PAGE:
While the military’s initial resistance to COIN strategy in general, and MTTs in particular, was “one really big mistake,” Nagl thinks it has largely been corrected. The military is now “the best counterinsurgency force around”—so much so that that Nagl now worries that some conventional capabilities, like combined arms maneuvers, have atrophied. So does this mean that the Defense Entrepreneurs Forum should focus on high-end innovation? Nagl says, with characteristic frankness, “absolutely not.”
The military is like a poorly aligned car. It has a tendency to veer to the right (the high end of the spectrum of conflict). So even though Nagl acknowledges that military is currently a bit far to the left (the low end), he believes that the military will naturally bring itself right (focusing on things like combined arms operations, new weaponry, joint strike fighters, etc.). But someone needs to be constantly pulling the car left to keep it from over-correcting. Focusing on low end innovation, Nagl argues, is where the Defense Entrepreneurs Forum, and other such initiatives, can deliver. While high end innovation has many constituents (DARPA, the military-industrial complex, congressional districts that benefit from jobs), low end innovation has no natural constituency; it is not sexy, will not help a congressman get re-elected, and is often a long-slow grind. Yet human-centric innovation is absolutely essential to the military’s survival.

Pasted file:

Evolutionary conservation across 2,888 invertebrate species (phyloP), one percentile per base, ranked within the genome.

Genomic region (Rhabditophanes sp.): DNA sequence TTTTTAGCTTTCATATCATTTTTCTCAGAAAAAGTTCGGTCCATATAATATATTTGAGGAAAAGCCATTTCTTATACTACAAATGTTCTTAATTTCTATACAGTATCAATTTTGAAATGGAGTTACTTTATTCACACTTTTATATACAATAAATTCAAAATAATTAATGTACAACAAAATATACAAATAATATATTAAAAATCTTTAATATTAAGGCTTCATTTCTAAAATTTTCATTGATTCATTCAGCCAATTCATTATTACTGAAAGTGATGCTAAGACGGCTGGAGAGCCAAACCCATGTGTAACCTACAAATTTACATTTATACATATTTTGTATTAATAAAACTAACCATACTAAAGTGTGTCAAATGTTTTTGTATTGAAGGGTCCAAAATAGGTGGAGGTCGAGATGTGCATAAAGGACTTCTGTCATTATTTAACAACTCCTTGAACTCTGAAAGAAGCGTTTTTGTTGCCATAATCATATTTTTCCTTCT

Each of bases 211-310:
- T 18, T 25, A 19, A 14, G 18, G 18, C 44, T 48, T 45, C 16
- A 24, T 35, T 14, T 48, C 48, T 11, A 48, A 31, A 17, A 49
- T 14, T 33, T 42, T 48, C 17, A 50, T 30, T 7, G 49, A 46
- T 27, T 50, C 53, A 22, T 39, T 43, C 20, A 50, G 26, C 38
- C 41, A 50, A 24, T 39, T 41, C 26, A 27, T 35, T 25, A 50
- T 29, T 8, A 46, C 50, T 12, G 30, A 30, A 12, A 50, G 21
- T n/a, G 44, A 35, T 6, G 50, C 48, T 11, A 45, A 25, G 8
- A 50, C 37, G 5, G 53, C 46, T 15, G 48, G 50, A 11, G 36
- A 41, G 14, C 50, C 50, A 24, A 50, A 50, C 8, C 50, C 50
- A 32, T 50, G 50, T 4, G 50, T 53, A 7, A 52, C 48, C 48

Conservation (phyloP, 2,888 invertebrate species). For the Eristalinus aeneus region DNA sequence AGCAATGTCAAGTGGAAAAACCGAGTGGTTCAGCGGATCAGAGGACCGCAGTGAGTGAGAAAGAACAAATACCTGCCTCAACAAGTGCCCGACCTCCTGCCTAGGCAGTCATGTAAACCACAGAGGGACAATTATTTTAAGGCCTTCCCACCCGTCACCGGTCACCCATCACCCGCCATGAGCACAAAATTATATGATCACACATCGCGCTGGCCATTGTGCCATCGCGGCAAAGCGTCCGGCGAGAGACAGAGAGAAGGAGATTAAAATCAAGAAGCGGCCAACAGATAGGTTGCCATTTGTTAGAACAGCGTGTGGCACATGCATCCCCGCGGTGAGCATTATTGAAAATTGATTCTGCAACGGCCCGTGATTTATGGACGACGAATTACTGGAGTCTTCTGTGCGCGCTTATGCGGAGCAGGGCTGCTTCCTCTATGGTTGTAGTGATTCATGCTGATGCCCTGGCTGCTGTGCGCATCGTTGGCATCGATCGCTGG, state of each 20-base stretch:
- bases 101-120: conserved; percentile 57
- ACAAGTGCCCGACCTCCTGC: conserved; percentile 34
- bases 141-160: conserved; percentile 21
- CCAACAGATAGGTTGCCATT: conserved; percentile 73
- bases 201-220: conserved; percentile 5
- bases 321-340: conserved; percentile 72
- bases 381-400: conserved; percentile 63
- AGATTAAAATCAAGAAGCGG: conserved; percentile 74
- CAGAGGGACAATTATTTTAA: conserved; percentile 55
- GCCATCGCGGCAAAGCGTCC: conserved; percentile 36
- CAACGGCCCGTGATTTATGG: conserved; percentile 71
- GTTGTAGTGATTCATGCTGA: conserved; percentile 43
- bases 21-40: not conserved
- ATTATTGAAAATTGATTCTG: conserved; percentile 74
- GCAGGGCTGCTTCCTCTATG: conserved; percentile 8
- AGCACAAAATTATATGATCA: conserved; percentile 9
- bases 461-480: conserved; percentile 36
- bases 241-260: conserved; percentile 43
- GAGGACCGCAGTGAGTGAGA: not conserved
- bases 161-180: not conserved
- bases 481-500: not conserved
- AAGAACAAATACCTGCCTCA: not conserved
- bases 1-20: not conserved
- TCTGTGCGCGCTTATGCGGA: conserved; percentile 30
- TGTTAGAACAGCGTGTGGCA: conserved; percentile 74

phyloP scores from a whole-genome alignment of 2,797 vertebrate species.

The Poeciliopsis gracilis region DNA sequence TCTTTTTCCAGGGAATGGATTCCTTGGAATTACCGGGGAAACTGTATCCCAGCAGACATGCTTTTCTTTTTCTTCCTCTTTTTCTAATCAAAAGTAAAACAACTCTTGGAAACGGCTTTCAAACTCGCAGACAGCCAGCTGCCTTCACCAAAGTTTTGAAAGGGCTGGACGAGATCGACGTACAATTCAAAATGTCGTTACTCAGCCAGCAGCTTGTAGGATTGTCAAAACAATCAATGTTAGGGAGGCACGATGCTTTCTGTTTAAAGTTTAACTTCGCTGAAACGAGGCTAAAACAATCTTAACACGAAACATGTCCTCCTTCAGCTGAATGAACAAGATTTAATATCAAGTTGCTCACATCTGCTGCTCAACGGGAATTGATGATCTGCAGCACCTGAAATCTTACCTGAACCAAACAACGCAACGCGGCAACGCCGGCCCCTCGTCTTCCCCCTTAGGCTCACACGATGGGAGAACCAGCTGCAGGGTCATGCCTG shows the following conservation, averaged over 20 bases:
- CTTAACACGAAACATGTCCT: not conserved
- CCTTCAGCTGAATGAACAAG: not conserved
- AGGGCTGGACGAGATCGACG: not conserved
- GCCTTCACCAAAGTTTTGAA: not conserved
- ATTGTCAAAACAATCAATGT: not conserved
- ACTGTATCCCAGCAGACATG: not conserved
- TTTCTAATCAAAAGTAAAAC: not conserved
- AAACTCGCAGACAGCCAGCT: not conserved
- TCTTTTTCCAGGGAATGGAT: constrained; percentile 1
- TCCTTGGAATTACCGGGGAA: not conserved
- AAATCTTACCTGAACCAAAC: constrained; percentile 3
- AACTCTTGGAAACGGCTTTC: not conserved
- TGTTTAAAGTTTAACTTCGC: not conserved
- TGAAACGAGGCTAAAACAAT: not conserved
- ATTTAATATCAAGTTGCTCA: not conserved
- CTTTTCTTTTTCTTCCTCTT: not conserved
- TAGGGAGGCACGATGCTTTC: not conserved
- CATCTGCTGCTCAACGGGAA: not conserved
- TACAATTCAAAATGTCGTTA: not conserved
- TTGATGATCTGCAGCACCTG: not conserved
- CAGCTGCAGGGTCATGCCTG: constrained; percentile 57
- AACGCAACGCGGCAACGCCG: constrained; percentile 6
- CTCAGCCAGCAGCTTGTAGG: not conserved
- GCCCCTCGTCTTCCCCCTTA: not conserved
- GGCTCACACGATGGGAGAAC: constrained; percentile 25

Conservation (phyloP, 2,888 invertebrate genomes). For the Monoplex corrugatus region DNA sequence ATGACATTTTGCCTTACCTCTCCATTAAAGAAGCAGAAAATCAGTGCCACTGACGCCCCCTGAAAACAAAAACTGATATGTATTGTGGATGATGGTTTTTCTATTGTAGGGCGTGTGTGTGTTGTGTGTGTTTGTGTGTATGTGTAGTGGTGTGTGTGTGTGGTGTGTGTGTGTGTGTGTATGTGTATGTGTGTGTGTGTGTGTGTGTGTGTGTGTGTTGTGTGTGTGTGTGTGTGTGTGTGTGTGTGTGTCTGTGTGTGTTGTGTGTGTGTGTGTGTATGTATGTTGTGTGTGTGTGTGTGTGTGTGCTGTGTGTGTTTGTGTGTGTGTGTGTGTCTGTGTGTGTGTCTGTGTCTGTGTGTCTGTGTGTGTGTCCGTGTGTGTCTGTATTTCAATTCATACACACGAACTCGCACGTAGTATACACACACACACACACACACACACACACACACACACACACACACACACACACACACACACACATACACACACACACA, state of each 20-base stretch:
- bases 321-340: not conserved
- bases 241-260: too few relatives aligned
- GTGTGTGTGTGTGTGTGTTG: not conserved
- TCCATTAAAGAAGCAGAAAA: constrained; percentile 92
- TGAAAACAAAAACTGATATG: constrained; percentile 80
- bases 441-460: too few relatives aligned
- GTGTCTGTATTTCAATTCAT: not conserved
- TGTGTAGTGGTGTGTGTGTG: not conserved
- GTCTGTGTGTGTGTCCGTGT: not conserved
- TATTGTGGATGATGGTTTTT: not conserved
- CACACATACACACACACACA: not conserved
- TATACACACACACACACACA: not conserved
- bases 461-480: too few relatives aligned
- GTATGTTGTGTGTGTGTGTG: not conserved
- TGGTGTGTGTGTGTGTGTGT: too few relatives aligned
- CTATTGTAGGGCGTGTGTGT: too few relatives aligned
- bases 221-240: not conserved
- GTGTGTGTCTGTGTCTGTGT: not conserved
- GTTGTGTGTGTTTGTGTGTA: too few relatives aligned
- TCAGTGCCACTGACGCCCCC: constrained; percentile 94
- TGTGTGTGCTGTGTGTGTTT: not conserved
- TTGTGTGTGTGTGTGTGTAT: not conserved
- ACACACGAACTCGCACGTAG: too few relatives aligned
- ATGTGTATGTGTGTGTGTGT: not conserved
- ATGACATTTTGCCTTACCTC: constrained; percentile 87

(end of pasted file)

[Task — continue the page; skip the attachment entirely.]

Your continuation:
Some might argue that if the military is really good at high-end innovation, and it also happens to like it better, why not just let it remain safely within its comfort zone? Forget COIN, bring back the Powell Doctrine, and let technology lead the way. The problem with just letting the military do what it’s good at, Nagl reminds us, is that the enemy ultimately gets to choose the fight. And enemies tend to look for chinks in armor. Military innovation should focus on the armor’s weaknesses, and this, Nagl argues, is still at the low end.
Fortunately, the low end is also the cheap end. Tim Kane shows us that there is an abundance of low hanging fruit—the military could get more out of its workforce if only it would better align existing talent with existing jobs. This is basic stuff, requiring little more than a working knowledge of Excel and some common sense.
As the wars and budgets wind down, Nagl worries that the military is going toss out much of its hard-earned unconventional capabilities, just like it did after Vietnam. It is certainly tempting to think that if the military doesn’t have unconventional capabilities, then it wont deploy to unconventional conflicts. But Nagl warns that it’s probably not true because the military does not pick its wars: some mix of Congress, the President, and the enemy does that.
Given the future’s uncertainty, the military must innovate at both high and low end. While the military and it’s deep-pocketed private sector friends, will continue to develop high end capabilities, it falls to young, relatively underfinanced junior leaders, both in an out of uniform, to keep innovating at the low end of the spectrum.